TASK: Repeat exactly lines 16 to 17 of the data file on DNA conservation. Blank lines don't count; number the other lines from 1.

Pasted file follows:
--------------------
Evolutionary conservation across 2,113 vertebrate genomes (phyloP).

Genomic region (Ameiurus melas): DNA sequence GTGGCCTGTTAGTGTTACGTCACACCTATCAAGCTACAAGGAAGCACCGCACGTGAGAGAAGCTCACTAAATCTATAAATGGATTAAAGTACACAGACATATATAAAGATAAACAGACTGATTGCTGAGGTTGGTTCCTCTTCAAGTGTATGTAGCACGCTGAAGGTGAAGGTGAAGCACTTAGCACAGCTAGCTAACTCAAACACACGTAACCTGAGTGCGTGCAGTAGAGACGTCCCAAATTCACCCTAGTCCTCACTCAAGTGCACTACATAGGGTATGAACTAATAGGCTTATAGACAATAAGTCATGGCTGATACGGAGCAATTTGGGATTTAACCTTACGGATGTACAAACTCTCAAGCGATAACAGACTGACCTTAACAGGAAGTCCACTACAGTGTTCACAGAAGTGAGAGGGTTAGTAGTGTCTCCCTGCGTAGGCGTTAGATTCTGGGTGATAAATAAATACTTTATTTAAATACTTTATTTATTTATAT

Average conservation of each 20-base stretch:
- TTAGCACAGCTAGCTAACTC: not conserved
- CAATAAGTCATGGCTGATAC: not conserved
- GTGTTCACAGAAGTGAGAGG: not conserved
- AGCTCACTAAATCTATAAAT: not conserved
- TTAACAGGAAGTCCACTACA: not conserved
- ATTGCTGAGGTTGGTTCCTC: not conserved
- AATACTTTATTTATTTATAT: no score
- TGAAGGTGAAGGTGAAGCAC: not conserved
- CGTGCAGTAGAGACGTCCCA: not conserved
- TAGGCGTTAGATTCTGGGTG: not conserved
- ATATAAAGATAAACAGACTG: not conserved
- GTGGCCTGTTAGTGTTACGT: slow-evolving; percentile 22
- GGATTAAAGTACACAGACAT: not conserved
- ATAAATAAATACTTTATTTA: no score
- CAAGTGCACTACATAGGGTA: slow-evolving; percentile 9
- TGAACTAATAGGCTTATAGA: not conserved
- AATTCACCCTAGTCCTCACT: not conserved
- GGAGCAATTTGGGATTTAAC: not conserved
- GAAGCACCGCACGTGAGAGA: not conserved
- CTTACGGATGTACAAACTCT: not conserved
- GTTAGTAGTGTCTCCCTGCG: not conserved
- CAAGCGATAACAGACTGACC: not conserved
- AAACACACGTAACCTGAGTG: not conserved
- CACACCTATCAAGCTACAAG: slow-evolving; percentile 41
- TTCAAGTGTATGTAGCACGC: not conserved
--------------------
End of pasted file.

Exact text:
- GGATTAAAGTACACAGACAT: not conserved
- ATAAATAAATACTTTATTTA: no score